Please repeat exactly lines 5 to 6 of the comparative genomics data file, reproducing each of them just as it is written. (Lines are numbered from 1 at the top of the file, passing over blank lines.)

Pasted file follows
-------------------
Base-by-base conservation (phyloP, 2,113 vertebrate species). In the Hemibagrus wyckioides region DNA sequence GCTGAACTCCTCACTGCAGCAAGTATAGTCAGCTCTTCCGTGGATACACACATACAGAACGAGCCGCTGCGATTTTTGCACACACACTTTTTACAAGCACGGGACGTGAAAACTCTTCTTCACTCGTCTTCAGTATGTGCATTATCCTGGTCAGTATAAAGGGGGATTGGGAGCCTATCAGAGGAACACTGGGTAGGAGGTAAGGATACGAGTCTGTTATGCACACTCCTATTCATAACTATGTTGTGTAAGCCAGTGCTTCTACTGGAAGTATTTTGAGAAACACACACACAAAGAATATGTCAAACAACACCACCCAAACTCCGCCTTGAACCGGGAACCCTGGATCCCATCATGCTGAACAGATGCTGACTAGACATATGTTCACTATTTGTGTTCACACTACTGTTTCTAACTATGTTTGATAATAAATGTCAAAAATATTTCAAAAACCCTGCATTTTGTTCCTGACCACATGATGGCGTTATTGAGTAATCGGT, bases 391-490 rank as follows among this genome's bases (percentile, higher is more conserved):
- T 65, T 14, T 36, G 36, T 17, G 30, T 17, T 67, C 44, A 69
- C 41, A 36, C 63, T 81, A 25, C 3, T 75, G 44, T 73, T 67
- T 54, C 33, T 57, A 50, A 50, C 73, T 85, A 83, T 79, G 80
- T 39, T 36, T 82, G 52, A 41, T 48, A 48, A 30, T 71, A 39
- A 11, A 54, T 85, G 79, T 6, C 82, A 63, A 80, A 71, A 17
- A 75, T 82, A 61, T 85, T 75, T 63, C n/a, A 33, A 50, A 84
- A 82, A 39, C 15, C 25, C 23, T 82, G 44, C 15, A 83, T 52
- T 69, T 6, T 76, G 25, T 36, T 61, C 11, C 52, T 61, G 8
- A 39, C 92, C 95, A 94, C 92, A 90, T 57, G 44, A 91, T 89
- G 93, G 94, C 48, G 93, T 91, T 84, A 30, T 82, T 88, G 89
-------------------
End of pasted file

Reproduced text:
- T 39, T 36, T 82, G 52, A 41, T 48, A 48, A 30, T 71, A 39
- A 11, A 54, T 85, G 79, T 6, C 82, A 63, A 80, A 71, A 17